We live in a society in which admitting one’s own sins is seen as a sign of weakness.
A 2012 UNHCR document by António Guterres already highlighted the central role faith-based organisations play in “making solutions sustainable by helping refugees integrate in their new communities.”
Europe is living the worst refugee crisis since World War II. The United Nations refugee agency (UNHCR) confirmed that over one million refugees and migrants have reached Europe by sea since the start of 2015.
Many local, national and international organisations work to provide better living conditions for those who have left everything behind, trying to find a place to live.
António Guterres, UN High Commissioner for Refugees, has been one of the main voices asking for action throughout the crisis.
“Europe has a clear responsibility to help those seeking protection from war and persecution”, he stated. “To deny that responsibility is to threaten the very building blocks of the humanitarian system Europe worked so hard to build. European countries must shoulder their fair share in responding to the refugee crisis, at home and abroad”, he has also said.
MANY PROJECTS LED BY CHRISTIANS
Christian organisations and communities have played an important role in dealing with the crisis. Both the European Evangelical Alliance and the World Evangelical Alliance have encouraged Christians worldwide to take an active role to fight against the crisis.
THE IMPORTANCE OF WORKING TOGETHER
The refugee crisis has shown the importance of supporting the work of faith-based organisations.
Already in 2012, António Guterres talked about it, in an UNHCR document called “Faith and Protection” (Download PDF here)
“Religion and spirituality motivate and propel individuals, communities and organisations to help those in need and to save them from danger. There was unanimous recognition of the valuable contributions that faith organisations and communities make to the protection of refugees and the displaced”, Guterres stated.
“UNHCR should not ignore religion, we must respect and value the faith of the people we care for. We must not discriminate among people based on their religious beliefs”, he added.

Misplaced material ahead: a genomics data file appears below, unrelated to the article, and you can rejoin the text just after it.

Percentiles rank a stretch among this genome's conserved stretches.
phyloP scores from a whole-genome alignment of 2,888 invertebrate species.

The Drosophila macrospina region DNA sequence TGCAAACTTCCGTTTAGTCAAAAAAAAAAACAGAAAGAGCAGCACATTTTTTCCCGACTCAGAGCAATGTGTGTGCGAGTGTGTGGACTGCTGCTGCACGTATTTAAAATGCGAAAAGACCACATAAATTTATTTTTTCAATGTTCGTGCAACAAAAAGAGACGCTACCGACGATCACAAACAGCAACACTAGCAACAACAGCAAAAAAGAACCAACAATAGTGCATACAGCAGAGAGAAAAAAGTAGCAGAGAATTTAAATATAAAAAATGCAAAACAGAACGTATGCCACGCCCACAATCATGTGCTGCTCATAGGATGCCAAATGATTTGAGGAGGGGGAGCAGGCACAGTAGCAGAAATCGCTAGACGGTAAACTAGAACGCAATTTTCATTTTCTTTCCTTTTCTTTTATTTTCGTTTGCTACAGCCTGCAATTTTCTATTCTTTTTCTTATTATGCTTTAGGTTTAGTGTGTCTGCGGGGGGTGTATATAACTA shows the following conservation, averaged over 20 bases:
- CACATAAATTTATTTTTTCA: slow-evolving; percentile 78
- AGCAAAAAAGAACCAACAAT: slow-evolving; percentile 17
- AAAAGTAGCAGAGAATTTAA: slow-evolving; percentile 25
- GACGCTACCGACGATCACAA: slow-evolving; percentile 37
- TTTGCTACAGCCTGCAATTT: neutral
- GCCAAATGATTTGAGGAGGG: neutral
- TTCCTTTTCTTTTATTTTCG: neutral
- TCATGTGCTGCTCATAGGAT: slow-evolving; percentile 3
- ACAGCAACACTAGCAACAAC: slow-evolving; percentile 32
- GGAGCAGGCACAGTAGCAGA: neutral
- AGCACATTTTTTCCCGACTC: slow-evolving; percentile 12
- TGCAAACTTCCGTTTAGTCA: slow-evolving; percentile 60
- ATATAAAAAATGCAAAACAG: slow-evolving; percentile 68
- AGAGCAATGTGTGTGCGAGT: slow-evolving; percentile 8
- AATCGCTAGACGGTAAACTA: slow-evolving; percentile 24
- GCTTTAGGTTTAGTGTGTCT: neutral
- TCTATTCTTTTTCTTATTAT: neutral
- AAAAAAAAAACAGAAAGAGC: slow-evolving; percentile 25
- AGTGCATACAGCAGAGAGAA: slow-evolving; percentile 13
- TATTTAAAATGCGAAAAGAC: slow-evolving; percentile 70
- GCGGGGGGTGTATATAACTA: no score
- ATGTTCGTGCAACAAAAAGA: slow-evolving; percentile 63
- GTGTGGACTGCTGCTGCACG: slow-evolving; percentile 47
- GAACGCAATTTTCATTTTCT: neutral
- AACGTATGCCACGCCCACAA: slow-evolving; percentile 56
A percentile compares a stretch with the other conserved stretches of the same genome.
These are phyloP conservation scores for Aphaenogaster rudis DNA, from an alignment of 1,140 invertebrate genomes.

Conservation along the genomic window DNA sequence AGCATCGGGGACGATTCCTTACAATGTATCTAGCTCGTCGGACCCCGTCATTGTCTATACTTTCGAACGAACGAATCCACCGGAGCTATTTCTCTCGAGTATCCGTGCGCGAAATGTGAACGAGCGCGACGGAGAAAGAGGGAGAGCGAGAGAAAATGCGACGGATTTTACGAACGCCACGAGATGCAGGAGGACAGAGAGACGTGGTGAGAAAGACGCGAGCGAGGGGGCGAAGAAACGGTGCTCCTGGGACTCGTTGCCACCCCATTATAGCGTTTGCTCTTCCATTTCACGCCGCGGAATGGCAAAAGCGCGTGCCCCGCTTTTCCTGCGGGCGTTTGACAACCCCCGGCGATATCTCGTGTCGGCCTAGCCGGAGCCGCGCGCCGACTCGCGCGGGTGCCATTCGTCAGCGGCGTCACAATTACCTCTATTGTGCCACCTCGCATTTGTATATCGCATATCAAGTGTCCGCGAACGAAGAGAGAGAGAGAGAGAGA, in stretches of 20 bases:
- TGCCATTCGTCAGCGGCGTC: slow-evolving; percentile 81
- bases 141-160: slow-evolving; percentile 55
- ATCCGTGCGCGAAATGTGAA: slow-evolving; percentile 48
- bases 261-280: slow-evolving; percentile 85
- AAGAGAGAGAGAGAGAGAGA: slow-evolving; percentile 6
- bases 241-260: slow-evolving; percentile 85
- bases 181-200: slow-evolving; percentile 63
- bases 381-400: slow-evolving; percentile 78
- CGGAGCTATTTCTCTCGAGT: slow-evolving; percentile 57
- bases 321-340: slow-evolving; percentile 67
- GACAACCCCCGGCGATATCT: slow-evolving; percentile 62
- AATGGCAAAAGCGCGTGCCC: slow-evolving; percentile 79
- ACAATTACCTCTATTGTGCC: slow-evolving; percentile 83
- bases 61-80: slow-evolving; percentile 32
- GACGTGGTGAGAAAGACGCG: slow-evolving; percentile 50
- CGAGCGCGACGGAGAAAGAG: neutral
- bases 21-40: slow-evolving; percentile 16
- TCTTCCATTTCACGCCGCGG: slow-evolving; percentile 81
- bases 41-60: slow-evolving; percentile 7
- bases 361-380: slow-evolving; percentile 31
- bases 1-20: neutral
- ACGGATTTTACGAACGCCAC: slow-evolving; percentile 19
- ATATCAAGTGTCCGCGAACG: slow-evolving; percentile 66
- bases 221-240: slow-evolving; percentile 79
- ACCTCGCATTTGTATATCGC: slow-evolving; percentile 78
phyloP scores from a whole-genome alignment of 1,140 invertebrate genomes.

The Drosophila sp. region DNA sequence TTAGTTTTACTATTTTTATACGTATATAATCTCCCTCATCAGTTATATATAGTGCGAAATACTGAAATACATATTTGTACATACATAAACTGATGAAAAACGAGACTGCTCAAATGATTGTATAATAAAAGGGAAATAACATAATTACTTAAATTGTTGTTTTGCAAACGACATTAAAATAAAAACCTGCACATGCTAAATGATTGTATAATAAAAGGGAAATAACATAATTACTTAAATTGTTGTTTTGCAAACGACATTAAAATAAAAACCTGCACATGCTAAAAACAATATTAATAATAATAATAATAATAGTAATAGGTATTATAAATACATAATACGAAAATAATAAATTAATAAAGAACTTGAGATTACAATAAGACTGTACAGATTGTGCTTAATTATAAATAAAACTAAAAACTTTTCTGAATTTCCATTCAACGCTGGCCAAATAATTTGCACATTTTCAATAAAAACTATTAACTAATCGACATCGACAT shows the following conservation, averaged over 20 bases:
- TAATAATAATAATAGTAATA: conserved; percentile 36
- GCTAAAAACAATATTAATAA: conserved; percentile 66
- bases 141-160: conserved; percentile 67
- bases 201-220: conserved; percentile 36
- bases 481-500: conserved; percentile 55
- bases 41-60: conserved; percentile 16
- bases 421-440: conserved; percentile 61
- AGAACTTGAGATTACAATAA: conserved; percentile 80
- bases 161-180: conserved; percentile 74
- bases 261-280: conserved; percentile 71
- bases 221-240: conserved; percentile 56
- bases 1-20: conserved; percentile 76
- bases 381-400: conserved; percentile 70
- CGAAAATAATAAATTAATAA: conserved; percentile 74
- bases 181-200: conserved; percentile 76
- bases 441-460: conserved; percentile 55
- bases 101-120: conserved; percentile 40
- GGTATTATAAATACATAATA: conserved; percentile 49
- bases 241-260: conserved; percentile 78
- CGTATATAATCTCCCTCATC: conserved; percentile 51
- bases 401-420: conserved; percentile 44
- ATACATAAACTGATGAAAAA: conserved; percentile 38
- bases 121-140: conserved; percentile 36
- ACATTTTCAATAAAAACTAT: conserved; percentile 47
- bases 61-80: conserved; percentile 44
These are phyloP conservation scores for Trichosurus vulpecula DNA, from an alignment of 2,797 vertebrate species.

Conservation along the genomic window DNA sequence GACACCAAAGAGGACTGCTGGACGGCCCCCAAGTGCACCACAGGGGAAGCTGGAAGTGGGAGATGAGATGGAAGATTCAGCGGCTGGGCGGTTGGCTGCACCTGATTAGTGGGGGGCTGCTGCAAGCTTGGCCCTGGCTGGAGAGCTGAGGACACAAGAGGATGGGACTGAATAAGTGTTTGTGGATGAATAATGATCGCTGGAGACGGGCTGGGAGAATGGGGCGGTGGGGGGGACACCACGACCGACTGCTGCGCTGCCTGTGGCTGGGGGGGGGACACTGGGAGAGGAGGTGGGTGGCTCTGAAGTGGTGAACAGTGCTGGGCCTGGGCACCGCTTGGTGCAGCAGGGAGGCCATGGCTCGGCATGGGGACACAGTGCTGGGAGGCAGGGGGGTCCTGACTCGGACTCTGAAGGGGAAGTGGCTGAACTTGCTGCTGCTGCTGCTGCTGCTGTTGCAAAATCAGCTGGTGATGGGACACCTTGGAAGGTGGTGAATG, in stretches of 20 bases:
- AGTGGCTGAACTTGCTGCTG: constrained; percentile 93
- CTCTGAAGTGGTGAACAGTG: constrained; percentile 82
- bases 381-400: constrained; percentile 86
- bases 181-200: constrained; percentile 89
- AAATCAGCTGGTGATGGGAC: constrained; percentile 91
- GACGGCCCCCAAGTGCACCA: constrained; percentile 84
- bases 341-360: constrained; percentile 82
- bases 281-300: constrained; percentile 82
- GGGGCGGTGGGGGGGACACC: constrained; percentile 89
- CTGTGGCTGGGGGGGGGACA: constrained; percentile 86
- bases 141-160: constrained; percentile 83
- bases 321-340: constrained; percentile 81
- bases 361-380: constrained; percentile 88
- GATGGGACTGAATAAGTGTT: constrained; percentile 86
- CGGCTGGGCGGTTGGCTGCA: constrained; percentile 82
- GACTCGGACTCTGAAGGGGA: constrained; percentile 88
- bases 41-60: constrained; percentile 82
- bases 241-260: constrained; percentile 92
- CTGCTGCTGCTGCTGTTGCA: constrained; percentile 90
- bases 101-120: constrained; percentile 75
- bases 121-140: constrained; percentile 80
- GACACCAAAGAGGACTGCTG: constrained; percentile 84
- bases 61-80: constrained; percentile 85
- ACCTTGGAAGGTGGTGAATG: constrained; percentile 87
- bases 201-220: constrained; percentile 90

“To ignore faith would be to ignore its potential for preserving dignity and for finding solutions for the people we care for”, the UNHCR representative said.
The document, which is more up-to-date than ever, admits that “faith groups should be better integrated into conflict prevention and reconciliation strategies. The truth is that where religion is used to undermine the rights of people this normally is not done by religious leaders but by politicians who use religion for their purposes.”
“It is very important for organisations like ours to keep this in mind and to be able to always make this distinction.”
FAITH GROUPS HAVE “MORAL INFLUENCE”
Guterres explained that “asylum is not only provided by the state based on legal provisions, receiving communities play a central role in transforming the right to enjoy asylum into a reality.”
He stressed the importance of faith leaders and communities, that “with the moral influence they wield and the large networks they enjoy, can make a powerful contribution to creating and maintaining positive attitudes towards foreigners and refugees in their communities.”
The document also noted “the need for interreligious dialogue to promote peaceful coexistence, particularly where groups of refugees of different faiths are settled in the same location or where their faith differs from that of the community hosting them.”
“There are some practical ways faith-based organisations could do to assist them, for example through counselling, legal aid and by promoting birth registration”, his text said.
FAITH LEADERS “HELP PREVENT CONFLICT”
“Faith leaders can contribute to create two conditions that are essential for durable solutions: political will, and what someone called `space in the hearts and minds´ of the host communities. These two things are among the most difficult ones to achieve for humanitarian actors, which highlights the importance of closer partnership with faith communities in this regard”, the Commissioner affirmed.
The statement pointed out that faith leaders “can help prevent conflict and address the root causes of displacement, assist refugees in making informed choices in exile, and play a central role in making solutions sustainable by helping refugees integrate in their new communities.”
ORGANISATIONS NEED TO “BECOME MORE FAITH LITERATE”
Guterres realised that “some of the challenges local faith communities confront in working with humanitarian actors, are mainly based on a lack of understanding of their role and potential, and limited access to established humanitarian coordination mechanisms.”
He came to the conclusion that humanitarian actors, including UNHCR, need to “deepen their understanding of religious traditions across faiths and to become more ‘faith literate’.”
“True partnership needs to be a two-way process, based on mutual respect, transparency and fundamental humanitarian principles. We need to be more inclusive and consult national faith actors already at the planning stage, to harness the full potential of the strengths they bring to complement our own approach”, Guterres concluded.